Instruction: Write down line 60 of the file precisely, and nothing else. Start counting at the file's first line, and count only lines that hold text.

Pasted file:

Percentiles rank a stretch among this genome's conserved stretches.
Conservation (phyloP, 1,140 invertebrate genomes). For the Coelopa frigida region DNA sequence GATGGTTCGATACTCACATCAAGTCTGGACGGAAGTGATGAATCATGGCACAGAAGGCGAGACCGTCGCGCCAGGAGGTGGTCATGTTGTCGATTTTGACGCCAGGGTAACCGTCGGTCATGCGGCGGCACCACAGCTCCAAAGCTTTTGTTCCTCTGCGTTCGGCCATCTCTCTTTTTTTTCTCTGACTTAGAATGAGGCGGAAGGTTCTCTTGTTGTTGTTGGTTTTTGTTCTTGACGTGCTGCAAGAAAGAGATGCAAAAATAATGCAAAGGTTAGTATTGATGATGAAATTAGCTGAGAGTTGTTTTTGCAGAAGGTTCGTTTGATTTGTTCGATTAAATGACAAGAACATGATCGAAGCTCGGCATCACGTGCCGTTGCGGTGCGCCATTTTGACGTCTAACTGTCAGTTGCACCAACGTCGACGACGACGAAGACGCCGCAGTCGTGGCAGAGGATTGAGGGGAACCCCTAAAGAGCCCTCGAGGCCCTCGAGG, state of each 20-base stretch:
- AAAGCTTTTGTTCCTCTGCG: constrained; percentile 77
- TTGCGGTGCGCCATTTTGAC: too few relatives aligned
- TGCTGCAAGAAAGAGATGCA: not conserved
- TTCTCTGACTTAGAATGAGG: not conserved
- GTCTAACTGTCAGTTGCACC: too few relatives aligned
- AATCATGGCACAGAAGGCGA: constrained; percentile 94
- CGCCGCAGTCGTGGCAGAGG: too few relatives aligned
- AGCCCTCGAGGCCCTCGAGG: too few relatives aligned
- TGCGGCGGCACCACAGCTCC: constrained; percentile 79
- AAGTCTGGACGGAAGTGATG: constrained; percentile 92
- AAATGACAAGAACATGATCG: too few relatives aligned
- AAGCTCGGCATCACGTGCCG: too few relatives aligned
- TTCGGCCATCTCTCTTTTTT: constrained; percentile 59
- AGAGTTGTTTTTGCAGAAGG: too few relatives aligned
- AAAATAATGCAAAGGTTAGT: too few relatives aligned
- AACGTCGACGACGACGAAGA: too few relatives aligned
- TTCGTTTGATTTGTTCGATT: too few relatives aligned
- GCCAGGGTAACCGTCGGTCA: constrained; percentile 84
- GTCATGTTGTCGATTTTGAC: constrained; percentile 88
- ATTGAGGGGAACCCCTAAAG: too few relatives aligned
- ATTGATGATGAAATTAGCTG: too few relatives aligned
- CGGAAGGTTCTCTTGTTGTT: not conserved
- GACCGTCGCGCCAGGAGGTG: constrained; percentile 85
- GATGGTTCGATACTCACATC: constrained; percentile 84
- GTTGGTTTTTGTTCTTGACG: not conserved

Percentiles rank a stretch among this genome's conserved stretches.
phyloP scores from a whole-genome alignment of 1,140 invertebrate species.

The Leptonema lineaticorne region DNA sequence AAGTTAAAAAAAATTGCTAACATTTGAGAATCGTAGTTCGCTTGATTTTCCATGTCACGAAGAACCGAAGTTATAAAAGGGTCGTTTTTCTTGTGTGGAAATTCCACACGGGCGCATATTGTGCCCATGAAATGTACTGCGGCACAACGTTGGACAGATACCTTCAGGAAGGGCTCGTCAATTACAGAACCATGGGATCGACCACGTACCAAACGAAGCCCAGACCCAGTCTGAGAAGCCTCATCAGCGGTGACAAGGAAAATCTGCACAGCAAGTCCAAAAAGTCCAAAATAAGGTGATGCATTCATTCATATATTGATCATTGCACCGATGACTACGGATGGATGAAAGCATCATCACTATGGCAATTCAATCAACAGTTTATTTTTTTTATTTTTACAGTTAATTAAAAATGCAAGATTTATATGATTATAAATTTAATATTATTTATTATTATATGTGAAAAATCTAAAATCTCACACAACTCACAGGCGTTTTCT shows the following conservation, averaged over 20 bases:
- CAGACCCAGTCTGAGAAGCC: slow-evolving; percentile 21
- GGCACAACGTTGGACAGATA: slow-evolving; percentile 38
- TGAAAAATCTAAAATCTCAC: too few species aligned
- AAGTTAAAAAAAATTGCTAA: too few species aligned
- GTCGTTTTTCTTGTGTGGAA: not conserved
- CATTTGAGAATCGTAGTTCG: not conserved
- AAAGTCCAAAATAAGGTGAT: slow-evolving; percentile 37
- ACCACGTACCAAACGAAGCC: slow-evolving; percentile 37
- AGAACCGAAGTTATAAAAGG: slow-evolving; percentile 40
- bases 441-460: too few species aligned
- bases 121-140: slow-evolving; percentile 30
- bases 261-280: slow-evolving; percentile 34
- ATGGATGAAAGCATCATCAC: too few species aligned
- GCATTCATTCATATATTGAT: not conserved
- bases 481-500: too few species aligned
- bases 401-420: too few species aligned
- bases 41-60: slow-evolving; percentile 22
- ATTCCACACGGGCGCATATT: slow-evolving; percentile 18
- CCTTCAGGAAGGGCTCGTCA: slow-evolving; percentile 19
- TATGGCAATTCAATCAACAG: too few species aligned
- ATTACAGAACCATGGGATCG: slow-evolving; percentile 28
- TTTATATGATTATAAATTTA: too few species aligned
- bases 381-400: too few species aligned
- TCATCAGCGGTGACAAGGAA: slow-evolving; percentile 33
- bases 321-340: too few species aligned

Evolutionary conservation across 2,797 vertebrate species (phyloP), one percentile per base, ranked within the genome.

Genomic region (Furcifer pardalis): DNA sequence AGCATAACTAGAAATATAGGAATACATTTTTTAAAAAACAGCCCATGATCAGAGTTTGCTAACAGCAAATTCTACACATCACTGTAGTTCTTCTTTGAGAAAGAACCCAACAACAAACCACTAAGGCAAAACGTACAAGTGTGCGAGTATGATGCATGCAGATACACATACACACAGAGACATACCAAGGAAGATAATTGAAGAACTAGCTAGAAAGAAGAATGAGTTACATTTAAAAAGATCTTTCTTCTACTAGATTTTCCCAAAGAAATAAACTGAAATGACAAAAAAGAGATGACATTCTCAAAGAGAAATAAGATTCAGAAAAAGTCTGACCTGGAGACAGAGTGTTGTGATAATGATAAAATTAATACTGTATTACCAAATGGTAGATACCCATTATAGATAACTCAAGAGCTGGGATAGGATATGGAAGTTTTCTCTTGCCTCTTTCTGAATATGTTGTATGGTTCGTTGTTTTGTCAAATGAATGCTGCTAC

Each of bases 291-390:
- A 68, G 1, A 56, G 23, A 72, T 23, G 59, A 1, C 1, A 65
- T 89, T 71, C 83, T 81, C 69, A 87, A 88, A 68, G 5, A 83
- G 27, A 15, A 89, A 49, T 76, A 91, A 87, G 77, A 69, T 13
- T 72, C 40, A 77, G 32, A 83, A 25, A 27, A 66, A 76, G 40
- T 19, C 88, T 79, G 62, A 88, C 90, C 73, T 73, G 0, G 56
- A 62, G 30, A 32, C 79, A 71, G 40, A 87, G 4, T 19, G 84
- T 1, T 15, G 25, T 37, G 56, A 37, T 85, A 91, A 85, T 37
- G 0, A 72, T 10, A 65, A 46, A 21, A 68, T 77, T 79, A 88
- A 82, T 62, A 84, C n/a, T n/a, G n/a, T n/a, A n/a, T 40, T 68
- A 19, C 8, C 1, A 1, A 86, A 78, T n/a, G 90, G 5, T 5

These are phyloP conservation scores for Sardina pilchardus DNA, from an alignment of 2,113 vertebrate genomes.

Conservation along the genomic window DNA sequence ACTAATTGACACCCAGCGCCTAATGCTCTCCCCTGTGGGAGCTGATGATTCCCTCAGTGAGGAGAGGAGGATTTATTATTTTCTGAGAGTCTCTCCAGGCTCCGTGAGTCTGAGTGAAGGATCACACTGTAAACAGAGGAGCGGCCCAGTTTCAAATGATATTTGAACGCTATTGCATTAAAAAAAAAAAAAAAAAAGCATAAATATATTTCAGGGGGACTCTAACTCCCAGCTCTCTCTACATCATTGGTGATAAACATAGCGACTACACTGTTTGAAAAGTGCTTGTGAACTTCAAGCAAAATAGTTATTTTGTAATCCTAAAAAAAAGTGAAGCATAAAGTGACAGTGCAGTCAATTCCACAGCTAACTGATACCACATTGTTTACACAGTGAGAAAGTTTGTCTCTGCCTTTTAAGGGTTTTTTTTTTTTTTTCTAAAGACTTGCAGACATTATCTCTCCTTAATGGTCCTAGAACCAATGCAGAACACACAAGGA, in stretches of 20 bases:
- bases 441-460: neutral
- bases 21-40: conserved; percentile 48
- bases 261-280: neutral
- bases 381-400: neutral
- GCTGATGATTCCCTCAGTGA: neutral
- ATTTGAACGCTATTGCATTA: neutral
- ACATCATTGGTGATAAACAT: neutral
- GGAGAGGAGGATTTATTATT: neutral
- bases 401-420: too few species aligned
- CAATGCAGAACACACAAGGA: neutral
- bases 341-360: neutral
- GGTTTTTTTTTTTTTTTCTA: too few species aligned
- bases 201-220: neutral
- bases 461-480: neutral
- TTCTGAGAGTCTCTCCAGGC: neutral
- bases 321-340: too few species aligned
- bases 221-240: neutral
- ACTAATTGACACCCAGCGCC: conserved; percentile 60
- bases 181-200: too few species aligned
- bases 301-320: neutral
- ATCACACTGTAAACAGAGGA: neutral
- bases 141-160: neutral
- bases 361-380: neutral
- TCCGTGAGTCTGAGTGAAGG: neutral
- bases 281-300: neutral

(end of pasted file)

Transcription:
- T 89, T 71, C 83, T 81, C 69, A 87, A 88, A 68, G 5, A 83